Because there have been so many dreadful horror films made over the years, those seeing "BLACK CHRISTMAS" for the very first time, may find it to be more dull or uninspired than at the time of its original release. However, while "BLACK CHRISTMAS" is by no means a "great" horror film, Director Bob Clark(A CHRISTMAS STORY, PORKYS) actually demonstrates some bold(at the time) risks and story-telling techniques. Sure, killer "point-of-view" shots have been done ad nauseum, but they weren't well known in American cinema at the time of this film's release, as well as they were in French/Italian thrillers. The plot, revolving around a sorority house, set upon by a sick killer, on and about Christmas Eve, still has a few thrills to it. Although there is a lot dating the film, especially in terms of what was considered acceptable for actors to look and dress like, there's enough unintentionally funny moments, as well as some genuine tension to make this flawed thriller an addition to one's collection, as an example of what "B" movies were like "before" "FRIDAY THE 13th" took off!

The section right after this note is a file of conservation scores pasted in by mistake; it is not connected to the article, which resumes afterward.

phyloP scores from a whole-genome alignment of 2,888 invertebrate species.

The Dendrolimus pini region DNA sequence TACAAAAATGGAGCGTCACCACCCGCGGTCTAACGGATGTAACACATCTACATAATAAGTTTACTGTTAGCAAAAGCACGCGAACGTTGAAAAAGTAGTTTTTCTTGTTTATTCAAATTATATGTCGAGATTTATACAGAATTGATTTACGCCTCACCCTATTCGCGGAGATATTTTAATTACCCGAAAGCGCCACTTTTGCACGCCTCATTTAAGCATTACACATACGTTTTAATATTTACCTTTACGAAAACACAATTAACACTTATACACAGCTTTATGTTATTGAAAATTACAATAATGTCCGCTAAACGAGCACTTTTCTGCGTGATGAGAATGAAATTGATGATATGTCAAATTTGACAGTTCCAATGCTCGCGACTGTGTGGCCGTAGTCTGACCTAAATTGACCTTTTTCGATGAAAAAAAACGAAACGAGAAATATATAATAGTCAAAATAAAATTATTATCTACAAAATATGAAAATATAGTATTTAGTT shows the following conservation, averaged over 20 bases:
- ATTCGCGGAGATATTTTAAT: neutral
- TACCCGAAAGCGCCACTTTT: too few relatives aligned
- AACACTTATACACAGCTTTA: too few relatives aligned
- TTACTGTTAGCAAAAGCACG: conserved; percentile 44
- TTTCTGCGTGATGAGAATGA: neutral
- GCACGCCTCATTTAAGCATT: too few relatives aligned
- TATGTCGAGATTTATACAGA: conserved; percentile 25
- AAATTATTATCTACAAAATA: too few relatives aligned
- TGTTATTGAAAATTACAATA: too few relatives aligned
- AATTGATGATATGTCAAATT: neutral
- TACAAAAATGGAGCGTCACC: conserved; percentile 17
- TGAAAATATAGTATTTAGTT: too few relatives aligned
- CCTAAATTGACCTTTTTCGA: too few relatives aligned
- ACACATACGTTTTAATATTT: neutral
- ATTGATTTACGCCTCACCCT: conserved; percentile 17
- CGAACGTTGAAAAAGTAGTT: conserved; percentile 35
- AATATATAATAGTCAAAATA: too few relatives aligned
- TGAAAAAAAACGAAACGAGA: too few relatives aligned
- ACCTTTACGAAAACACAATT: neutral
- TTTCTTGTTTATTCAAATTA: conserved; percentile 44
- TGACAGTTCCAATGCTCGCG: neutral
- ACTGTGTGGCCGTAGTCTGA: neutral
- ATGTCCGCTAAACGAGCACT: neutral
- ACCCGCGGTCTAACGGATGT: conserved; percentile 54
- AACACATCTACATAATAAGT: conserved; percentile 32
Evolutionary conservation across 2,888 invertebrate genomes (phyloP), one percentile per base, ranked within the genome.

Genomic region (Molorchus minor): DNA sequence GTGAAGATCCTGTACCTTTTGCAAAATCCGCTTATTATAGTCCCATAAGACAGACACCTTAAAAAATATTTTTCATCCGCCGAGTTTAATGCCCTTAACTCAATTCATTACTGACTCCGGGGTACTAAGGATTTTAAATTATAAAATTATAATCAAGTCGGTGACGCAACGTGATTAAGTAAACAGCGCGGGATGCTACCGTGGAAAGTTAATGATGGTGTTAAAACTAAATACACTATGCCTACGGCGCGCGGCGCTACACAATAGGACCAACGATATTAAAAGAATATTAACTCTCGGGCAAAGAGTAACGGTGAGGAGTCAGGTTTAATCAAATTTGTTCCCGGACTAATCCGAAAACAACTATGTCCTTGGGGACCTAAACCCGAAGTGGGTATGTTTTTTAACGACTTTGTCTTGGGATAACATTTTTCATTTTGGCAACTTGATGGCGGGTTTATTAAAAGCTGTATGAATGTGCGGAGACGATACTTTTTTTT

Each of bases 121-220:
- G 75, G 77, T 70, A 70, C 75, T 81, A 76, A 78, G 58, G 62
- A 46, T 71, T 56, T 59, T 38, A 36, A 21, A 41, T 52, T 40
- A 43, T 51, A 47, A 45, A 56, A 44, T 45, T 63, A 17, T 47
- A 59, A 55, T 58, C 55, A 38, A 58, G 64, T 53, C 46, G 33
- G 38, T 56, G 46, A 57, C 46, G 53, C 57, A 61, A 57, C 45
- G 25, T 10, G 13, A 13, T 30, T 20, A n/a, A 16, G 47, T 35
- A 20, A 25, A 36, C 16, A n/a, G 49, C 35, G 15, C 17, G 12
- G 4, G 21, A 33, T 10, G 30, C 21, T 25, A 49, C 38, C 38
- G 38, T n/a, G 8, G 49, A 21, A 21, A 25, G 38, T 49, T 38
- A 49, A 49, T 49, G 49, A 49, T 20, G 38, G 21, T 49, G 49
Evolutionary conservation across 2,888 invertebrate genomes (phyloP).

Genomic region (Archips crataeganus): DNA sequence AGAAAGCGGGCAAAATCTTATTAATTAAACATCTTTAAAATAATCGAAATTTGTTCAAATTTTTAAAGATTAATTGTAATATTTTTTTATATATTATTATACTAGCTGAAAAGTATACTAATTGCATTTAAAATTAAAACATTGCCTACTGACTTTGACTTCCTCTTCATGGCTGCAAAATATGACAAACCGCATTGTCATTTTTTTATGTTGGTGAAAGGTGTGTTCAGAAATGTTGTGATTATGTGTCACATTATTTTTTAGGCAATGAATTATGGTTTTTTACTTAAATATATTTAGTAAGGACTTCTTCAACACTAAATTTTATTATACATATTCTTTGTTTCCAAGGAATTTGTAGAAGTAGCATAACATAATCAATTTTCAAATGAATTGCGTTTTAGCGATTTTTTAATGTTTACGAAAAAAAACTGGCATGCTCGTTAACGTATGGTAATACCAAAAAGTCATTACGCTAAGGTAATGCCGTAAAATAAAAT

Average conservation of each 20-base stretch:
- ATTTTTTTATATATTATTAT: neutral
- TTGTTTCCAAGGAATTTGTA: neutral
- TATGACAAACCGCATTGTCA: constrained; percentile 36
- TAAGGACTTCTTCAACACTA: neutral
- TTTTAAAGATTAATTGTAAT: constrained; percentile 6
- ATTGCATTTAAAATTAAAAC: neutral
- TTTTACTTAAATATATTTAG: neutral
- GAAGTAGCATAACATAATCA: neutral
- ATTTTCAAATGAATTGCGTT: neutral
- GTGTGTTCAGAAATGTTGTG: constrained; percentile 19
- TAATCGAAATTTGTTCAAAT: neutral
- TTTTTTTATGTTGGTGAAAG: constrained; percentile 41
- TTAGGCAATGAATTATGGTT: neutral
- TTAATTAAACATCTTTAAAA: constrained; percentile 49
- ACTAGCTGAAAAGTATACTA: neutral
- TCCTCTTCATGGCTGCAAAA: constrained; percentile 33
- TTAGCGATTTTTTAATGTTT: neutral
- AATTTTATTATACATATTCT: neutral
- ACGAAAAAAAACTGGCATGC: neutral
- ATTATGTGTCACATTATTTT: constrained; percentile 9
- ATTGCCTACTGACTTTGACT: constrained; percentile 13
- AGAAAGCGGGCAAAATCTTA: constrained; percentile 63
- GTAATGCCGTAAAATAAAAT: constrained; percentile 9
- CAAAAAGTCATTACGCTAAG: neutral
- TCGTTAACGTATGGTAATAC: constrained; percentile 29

KOCH has provided the correct 1.78:1 aspect ratio for this 1080p blu-ray. Obviously shot on a low-buget, there's excessive grain in some shots, but an acceptable amount of it in the majority of the film. Colors are subdued, and while there are some bright moments with impressive depth, it's not one of the better examples of what high-def should look like, with the majority of scenes looking flat. Blacks are never inky, but detail is adequate in darker scenes. There are some minor artifacts popping up at times, but the image is notably better than the recent dvd counterpart.
KOCH has provided the original mono mix as well as a Dolby Digital 5.1 remix. The remix is surprisingly effective. Although never aggressive, ambient effects add to the film's atmosphere with the right amount of directional oomph at key moments. Bass is never up there with the best mixes, but even this impresses in a few scenes.
KOCH has provided various extras, including a retrospective look at the film and some extended interviews with cast.